“I was terrified. I had a lot of spotting and with every sign of blood, you could see the worry written on both of our faces. My parents were incredibly supportive through all the trips back and forth to the hospital and helped in any way that they could.”
They were blessed with a healthy baby boy six months later and after his first birthday, they began to try for another baby because she was 38 years old.
This time, nothing happened so they returned to the specialist who informed them that there was a blockage in Sophia’s tubes. They removed the blockage and after some more testing, realized that Sophia’s egg count in her egg bank had significantly reduced due to her age. They began to try again, and this time, became pregnant right away. Both Sameer and Sophia were skeptical. It had happened too easily this time. Sophia began to get very excited as the weeks went on, however, at nine weeks pregnant, she went into the hospital and doctors could not find a heartbeat.
She had miscarried again. She says, “I was upset but we managed to cope with it better. I accepted it and knew that I had to carry on because I had my son and daughter to take care of. When you become a mother, you have to be much stronger in every way.” Both Sophia and Sameer have come to terms with their experiences and after this third miscarriage, Sophia has decided to begin her journey of fertility treatments. Due to her age, her first step is to receive injections that help with producing more eggs.
According to her doctor she would need to do cycle monitoring which keeps track of when you ovulate and the injections you receive keep you at your peak. Her next step was artificial insemination where Sameer and Sophia go to different locations, the clinics do a sperm wash and take the best sperm. Hours later, Sophia is inseminated with the best sperm. Although they are both hoping for the best, Sophia admits it’s been an exhausting journey.
“It’s very hard because you can’t talk to people about it. People don’t understand. Especially people who live the ‘American Dream’. You know, house, cars, children, work, happy, good relationship with in-laws…all of that.”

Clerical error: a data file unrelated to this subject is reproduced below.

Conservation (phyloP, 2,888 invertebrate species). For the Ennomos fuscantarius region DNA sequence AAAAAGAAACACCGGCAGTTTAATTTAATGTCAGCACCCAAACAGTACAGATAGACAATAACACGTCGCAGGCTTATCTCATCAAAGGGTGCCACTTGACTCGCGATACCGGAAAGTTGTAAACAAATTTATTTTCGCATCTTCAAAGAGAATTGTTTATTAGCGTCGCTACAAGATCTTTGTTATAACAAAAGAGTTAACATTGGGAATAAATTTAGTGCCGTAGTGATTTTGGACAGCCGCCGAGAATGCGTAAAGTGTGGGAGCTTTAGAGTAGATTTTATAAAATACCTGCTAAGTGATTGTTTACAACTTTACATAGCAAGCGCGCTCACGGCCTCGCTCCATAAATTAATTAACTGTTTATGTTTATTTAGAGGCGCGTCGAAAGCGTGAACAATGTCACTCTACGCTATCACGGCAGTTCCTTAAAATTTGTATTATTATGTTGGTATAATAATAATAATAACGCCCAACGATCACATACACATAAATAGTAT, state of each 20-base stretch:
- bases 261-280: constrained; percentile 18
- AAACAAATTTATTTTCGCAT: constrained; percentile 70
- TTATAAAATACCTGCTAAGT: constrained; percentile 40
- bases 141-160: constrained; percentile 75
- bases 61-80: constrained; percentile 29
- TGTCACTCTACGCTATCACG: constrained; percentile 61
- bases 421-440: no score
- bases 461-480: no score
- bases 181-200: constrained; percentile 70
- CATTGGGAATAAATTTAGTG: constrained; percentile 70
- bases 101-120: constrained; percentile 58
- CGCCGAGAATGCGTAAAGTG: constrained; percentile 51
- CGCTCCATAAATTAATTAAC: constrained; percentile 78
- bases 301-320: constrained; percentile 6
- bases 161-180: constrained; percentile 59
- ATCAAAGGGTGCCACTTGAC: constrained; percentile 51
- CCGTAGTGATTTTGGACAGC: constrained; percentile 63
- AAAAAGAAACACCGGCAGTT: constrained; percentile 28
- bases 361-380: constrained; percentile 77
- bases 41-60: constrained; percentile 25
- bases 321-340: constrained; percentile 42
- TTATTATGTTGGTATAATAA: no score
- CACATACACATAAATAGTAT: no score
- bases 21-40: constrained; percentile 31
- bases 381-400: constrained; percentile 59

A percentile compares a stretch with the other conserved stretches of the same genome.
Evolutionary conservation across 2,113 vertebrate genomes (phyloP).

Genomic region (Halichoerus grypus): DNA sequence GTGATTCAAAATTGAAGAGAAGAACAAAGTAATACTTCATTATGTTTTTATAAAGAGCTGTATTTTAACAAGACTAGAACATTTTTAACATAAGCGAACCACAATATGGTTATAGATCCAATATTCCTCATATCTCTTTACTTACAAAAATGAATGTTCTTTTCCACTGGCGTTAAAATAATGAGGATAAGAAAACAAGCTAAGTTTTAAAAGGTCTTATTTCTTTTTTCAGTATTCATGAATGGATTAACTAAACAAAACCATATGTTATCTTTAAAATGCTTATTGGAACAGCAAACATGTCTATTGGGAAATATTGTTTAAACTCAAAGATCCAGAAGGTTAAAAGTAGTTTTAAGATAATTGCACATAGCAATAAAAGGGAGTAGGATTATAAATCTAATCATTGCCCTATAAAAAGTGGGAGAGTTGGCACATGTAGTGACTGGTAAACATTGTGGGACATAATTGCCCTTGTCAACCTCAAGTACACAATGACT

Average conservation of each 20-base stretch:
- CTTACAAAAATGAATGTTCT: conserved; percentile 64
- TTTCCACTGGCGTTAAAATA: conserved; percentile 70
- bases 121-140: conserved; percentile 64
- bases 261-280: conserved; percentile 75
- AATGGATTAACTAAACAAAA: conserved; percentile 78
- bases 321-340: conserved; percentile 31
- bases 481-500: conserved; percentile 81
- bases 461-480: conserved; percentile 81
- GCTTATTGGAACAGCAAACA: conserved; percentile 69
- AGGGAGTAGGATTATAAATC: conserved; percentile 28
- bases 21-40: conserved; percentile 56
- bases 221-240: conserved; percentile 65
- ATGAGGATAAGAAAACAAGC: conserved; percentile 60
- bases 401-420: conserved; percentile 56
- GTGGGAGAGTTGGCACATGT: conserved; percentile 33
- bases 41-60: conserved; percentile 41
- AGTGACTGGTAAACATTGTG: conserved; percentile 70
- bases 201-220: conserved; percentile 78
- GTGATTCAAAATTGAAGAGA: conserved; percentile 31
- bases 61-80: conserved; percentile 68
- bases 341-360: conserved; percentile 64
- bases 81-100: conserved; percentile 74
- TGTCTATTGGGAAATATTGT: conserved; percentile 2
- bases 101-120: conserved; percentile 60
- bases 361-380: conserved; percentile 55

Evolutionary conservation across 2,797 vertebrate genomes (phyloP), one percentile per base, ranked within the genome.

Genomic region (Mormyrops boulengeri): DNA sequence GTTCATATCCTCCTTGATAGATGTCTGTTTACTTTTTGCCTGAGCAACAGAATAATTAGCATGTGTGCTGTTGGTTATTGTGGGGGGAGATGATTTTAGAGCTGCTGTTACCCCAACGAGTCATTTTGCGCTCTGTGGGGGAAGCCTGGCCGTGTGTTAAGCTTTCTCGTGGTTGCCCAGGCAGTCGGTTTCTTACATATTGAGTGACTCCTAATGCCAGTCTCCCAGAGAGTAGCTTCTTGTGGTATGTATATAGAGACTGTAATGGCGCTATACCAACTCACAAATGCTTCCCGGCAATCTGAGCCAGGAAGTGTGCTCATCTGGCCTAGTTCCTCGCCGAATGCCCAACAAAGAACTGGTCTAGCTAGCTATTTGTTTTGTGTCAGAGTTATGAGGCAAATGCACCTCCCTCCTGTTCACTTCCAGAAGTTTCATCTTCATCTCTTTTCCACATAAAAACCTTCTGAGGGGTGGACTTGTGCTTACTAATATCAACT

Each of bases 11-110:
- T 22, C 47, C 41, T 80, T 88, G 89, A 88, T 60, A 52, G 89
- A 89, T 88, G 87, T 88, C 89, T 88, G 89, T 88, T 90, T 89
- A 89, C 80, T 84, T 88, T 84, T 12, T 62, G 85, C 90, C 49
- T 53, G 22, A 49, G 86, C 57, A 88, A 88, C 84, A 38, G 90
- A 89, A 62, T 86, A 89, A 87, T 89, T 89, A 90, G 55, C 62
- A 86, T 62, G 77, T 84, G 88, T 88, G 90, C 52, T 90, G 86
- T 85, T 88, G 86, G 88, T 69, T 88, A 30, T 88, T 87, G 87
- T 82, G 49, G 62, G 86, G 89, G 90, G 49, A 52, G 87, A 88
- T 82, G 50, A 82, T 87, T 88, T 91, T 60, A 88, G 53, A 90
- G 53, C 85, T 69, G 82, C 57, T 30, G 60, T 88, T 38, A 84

“We both find that people in the South Asian community are very judgmental. When I tell people I’m going through fertility treatments, it’s a real eye opener for them. They ask me if something is wrong with me and begin asking the silliest questions. So you just stop telling people.”
Sophia says her mother is her only confidante however this experience has really changed her relationship with her husband.
“It’s made us a lot closer. We are much more open. We talk about things we never talked about. I slowly started opening up to him about my first marriage and he’s never asked me any questions or pushed me to tell him anything. I feel more comfortable now telling him about myself and certain experiences. There’s nothing left that
Sophia says she could not imagine being where she is without the love and support of her daughter.
“It’s because of her, I am who I am. If I hadn’t had her, maybe I would still be a spoiled brat. It changes your outlook when bad things happen to you. She has made me think of things to do that I would never have thought to do before, like owning a business. She is my strength.”
She adds that for any woman thinking about trying fertility treatments, one big lesson she’s learned is the importance of talking about it.
“They can’t isolate themselves. It may make you feel inadequate at times, however the road doesn’t end there. When I go to the fertility clinic now, I see so many new desi immigrants, wearing saris or shalwarkameez and ready to try however they can to conceive. They need to know they are not alone. We are all in this together.”
*All names have been changed to protect identities.